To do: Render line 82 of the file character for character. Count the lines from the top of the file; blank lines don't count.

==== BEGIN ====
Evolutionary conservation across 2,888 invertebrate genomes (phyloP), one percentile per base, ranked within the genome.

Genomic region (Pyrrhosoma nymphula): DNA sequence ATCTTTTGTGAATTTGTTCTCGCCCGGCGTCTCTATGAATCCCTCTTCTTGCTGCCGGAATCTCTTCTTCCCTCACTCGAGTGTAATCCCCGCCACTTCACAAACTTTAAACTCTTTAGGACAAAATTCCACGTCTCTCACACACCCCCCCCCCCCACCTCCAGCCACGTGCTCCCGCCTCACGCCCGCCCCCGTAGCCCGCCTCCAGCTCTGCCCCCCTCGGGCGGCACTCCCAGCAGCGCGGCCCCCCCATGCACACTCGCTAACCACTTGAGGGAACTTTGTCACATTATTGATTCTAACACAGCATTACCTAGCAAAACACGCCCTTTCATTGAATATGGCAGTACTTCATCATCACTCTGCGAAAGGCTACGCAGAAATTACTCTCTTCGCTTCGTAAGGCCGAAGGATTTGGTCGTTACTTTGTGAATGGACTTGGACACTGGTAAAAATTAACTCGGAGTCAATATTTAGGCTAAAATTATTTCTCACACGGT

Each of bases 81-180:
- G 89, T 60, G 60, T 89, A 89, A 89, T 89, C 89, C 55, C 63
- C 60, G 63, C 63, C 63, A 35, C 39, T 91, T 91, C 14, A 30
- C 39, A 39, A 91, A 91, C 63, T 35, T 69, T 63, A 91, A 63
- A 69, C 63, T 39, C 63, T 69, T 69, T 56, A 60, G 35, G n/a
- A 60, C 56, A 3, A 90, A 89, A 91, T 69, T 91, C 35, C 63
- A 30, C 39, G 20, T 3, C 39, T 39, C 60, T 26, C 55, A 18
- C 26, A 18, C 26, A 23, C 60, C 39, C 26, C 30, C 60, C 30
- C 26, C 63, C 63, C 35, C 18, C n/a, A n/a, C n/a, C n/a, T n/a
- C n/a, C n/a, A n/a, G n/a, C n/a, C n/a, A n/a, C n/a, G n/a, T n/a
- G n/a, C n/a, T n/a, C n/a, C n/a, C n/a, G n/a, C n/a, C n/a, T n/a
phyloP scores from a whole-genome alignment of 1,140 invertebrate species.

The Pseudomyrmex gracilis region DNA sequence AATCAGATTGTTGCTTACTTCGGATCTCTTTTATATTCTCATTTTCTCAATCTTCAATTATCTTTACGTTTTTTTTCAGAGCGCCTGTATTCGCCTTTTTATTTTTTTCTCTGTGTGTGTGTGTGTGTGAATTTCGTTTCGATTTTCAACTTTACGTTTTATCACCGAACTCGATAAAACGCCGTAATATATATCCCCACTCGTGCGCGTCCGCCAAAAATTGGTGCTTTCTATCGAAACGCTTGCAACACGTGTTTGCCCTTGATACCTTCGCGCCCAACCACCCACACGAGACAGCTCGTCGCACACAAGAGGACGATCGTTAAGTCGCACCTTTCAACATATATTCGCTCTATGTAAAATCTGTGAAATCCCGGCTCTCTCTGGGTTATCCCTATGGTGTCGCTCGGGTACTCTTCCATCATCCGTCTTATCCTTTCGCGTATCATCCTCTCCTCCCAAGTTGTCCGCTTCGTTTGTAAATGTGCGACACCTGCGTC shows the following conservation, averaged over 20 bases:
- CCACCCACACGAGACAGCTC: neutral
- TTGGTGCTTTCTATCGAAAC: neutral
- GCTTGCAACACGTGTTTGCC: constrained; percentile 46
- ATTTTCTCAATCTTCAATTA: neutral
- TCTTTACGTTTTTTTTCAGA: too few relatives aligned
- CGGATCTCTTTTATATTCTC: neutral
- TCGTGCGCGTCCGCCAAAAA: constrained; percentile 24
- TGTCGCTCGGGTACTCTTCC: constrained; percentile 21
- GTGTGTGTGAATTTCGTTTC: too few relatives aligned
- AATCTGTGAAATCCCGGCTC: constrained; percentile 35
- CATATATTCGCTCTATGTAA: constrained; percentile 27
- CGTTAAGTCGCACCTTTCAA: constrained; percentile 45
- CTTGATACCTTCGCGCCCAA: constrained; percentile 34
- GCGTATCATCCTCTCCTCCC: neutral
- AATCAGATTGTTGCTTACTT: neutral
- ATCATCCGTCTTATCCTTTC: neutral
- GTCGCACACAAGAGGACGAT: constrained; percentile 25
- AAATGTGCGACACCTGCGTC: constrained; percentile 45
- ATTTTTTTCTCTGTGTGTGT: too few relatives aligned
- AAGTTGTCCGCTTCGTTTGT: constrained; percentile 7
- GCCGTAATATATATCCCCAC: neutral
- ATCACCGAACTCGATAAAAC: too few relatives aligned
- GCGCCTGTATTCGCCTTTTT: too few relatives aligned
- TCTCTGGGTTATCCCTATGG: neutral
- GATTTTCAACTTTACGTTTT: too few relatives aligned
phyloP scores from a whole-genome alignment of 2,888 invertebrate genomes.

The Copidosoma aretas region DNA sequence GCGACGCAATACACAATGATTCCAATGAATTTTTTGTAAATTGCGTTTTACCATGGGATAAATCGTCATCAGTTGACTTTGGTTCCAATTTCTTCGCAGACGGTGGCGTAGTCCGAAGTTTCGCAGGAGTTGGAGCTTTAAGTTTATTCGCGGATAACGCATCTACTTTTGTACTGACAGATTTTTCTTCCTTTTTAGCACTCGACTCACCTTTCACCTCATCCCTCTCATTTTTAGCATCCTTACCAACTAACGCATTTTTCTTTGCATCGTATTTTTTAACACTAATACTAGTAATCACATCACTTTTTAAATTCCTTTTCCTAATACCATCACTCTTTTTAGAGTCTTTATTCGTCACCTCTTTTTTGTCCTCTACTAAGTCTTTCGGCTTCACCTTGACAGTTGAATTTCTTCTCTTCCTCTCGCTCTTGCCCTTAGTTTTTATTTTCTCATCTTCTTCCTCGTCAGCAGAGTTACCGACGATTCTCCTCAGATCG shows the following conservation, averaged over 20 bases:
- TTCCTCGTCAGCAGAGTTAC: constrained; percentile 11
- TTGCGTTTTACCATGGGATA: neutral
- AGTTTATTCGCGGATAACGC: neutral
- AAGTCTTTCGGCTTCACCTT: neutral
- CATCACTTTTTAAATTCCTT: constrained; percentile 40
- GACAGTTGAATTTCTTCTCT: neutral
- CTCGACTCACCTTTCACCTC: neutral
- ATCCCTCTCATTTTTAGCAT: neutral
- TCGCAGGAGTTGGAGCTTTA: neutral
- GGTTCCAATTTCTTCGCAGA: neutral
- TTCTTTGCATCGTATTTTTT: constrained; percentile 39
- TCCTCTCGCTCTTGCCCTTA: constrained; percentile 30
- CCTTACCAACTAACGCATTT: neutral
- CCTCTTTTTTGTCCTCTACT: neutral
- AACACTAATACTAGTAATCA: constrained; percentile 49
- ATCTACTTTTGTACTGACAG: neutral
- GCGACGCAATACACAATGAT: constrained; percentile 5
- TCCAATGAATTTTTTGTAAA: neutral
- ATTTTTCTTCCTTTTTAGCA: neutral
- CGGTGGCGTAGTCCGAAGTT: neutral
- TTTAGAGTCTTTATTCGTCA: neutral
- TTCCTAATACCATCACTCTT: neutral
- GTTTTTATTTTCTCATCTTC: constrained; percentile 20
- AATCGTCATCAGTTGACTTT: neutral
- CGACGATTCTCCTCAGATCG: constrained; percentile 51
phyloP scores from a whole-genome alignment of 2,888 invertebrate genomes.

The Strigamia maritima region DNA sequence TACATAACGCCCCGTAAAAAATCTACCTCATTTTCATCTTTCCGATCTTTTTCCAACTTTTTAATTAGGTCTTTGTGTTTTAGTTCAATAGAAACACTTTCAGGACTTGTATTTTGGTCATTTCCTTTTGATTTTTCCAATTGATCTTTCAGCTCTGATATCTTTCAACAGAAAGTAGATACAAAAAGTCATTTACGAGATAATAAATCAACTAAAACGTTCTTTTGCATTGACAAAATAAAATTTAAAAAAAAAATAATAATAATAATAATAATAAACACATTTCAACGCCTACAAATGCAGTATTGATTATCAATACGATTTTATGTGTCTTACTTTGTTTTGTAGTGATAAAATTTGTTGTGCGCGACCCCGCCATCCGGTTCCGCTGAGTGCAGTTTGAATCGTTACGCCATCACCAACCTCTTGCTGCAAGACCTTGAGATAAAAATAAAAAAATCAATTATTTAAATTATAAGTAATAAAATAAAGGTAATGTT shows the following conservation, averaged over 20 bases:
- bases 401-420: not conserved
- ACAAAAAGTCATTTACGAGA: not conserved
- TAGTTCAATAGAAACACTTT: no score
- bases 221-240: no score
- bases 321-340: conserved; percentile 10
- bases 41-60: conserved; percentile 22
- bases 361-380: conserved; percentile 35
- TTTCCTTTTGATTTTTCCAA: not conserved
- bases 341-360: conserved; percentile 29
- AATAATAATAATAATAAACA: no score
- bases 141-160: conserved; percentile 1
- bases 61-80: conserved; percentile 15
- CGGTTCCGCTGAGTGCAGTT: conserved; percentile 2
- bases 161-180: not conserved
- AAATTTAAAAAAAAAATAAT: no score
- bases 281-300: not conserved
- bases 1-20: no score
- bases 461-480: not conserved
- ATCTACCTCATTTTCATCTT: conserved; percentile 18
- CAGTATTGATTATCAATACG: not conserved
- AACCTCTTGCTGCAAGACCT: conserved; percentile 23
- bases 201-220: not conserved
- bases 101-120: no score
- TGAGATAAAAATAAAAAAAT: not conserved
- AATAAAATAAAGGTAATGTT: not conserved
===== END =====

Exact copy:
- CGGTTCCGCTGAGTGCAGTT: conserved; percentile 2